From p. 99 of Robert MacMillan's article on Anglo-American Comics in John Bell's Canuck Comics (1986)

From p. 99 of Robert MacMillan’s article on Anglo-American Comics in John Bell’s Canuck Comics (1986)

Many times over the last year or so I’ve wondered about what became of the original locations of all the WECA era Canadian comic book publishing houses. Are the original buildings still standing or have they been razed to make way for modern money-making enterprises? I glean the following address information from the indicia of the actual comics.

It all started at 818 Richards St. in Vancouver where Maple Leaf Publications had its offices when it put out the first two issues of Better Comics. Today this is four or five blocks away from B.C. Place Stadium and just about the same distance from Gastown. Today it is a small office complex that extends from 814-824 Richard St.

814 to 824 Richards St. in Vancouver today (first location of Maple Leaf Publishing)

814 to 824 Richards St. in Vancouver today (first location of Maple Leaf Publishing)

By the third issue of Better, Maple Leaf had moved three blocks closer to Gastown and the location it would have for the rest of its run, 549 Homer St where, in 1957-8, one of the great Vancouver icons, the Vancouver Main Post Office building was dropped down on the location like Dorothy’s house on the Wicked Witch of the West and still stands there today.

Homer St. and Dunsmuir St. in the 40s with us facing the Homer side. Maple Leaf would be across the street and somewhere on the block on the other side.

Homer St. and Dunsmuir St. in the 40s and today with us facing the Homer side. Maple Leaf would be across the street and somewhere on the block on the other side.

Vancouver Main Post Office Building excavation in 1955.

Vancouver Main Post Office Building excavation in 1955.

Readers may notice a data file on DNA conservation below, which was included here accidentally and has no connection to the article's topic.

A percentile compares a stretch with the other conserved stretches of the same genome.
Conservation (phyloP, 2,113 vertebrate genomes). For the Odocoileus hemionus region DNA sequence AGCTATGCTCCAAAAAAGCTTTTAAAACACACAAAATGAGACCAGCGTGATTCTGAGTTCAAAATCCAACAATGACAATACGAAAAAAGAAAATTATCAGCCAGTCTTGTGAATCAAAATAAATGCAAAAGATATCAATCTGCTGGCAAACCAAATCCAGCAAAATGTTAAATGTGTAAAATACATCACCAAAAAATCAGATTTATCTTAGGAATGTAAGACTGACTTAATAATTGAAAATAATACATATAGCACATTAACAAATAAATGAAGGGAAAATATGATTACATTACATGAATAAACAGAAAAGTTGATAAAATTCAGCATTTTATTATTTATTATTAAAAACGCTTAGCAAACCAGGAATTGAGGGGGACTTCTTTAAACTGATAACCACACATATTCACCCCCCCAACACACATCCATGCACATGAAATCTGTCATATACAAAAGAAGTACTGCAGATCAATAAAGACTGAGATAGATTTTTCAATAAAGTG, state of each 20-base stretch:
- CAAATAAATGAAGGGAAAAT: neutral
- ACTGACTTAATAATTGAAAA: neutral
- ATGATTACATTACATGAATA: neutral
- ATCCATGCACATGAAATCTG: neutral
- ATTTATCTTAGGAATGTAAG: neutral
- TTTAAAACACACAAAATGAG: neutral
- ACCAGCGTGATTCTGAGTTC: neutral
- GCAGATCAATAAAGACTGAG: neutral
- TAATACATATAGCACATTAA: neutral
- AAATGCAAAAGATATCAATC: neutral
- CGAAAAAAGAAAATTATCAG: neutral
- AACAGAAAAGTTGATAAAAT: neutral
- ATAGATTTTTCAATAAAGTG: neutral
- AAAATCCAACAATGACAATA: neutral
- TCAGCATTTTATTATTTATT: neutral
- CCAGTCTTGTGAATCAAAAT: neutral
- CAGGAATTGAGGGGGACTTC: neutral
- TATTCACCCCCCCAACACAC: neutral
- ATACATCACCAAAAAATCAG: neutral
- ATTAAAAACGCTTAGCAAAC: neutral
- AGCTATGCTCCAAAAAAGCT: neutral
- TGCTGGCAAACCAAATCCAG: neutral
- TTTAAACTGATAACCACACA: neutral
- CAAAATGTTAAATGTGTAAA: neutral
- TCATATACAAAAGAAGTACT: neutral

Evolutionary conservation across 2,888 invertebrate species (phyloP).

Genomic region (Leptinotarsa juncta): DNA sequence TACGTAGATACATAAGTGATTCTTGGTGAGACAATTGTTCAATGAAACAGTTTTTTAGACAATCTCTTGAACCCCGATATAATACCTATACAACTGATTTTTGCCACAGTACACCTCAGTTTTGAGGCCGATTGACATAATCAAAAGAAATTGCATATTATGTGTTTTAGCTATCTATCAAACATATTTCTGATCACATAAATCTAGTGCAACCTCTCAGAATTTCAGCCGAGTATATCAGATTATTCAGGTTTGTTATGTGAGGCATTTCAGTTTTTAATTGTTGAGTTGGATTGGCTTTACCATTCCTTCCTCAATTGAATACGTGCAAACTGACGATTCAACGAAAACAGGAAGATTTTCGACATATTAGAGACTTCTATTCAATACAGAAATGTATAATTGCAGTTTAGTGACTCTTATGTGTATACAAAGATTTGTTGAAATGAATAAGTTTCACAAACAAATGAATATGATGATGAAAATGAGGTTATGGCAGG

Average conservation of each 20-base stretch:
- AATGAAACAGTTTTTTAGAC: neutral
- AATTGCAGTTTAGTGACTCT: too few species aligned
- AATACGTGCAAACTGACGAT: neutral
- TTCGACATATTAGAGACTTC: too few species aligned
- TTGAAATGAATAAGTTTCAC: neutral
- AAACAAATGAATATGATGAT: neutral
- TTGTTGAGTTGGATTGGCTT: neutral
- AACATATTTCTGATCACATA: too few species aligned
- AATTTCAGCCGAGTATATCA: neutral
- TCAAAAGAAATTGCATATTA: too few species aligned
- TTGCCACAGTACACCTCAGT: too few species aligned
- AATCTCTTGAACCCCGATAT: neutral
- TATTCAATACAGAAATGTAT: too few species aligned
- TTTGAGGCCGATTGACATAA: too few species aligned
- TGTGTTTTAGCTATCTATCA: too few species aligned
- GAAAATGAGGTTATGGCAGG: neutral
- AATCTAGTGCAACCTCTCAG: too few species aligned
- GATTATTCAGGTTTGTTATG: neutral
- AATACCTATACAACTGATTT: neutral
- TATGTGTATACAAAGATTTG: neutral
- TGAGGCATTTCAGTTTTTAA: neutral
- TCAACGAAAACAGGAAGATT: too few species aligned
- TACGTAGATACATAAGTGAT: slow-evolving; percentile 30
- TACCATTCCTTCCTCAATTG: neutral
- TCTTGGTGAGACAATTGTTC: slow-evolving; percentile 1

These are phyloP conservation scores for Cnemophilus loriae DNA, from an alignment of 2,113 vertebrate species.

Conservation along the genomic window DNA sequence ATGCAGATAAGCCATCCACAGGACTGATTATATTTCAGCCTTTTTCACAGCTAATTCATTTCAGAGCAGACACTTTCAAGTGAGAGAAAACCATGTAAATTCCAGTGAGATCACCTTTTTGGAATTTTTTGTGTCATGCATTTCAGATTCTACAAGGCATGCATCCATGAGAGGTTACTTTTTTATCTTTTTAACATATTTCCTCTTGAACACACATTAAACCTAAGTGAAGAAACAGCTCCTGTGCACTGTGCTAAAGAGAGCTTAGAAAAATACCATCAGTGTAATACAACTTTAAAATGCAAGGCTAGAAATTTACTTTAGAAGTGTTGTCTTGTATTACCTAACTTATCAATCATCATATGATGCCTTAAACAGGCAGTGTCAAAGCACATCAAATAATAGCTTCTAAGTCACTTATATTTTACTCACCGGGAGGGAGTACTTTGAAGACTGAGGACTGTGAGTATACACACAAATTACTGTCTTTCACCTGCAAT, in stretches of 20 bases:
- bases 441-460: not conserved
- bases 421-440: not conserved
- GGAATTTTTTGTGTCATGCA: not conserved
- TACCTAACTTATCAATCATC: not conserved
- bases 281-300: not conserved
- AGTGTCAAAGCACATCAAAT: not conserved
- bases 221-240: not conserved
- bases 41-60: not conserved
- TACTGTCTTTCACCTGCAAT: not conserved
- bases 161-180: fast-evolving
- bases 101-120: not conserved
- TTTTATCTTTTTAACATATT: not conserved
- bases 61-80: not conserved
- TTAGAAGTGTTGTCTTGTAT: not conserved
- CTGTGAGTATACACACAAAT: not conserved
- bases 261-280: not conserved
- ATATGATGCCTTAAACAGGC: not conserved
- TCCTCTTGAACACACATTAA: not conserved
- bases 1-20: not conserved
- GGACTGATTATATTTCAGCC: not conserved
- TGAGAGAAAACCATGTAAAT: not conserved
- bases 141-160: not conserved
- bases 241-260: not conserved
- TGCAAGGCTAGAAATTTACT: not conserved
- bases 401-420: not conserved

Vancouver Main Post Office Building in 1957 with the left face being Homer St.

Vancouver Main Post Office Building in 1957 with the left face being Homer St.

The Homer St. block of the Vancouver Main Post Office where Maple Leaf would have been.

The Homer St. block of the Vancouver Main Post Office where Maple Leaf would have been.

Maple Leaf’s counterpart at the time in the East was Anglo American publishing and its offices were located at 172 John St. in Toronto.  Anglo-American Publications was located close to Chinatown and just a couple of blocks behind the Art Gallery of Ontario and the Ontario College of Art and Design (where some of the WECA artists taught in the sixties and seventies).  Today it is the home of the John Street Advertising Agency.

172 John St. original location of Anglo-American Publishing and home of John Street Advertising today.

172 John St. original location of Anglo-American Publishing and home of John Street Advertising today.

Next Hillborough Studio, founded by Adrian Dingle and the Kulbach brothers, was situated at 64 Grenville St. in Toronto, just about half-way  on a northwest angle between Maple Leaf Gardens and Queen’s Park. This is where Nelvana was first set down on art board in ink. Today, just west of Bay St. and one block north of College St. (just across the street corner  to Metropolitan Toronto Police Headquarters), it is now an excavated construction site.

64 Grenville, the location of Adrian Dingle's Hillborough Studio, looking west towards Bay St.

64 Grenville, the location of Adrian Dingle’s Hillborough Studio, looking west towards Bay St.

Almost in the same north/south line but about a dozen blocks closer to the lake in the Financial District, Cy Bell’s Commercial Signs, later to become Bell Features, put out one of the strongest runs of Canadian war-time comics from 165 York St. in Toronto. Gerald Lazare remembers it as a wooden building recessed from the street a little. Today it’s one of the well-known restaurants in The Keg chain.

165 York St. today, the location where Bell Features had their offices in the forties

165 York St. today, the location where Bell Features had their offices in the forties

In Montreal, Educational Projects was located towards the west end of the island in Shaughnessy Village and close to Mount Royal Park at 1396 St. Catherine St. West on the corner of Bishop and St. Catherine St. Today it’s a four-storey office space called the Malbac building and houses an American Apparel store as well as a Rudsak leather goods outlet, a gift shop, and a convenience store on its first floor.

St. Catherine St. West in Montreal in the forties

St. Catherine St. West in Montreal in the forties

1396 St. Catherine St., Montreal, old location of Educational Publications, now the Malbac Buidling.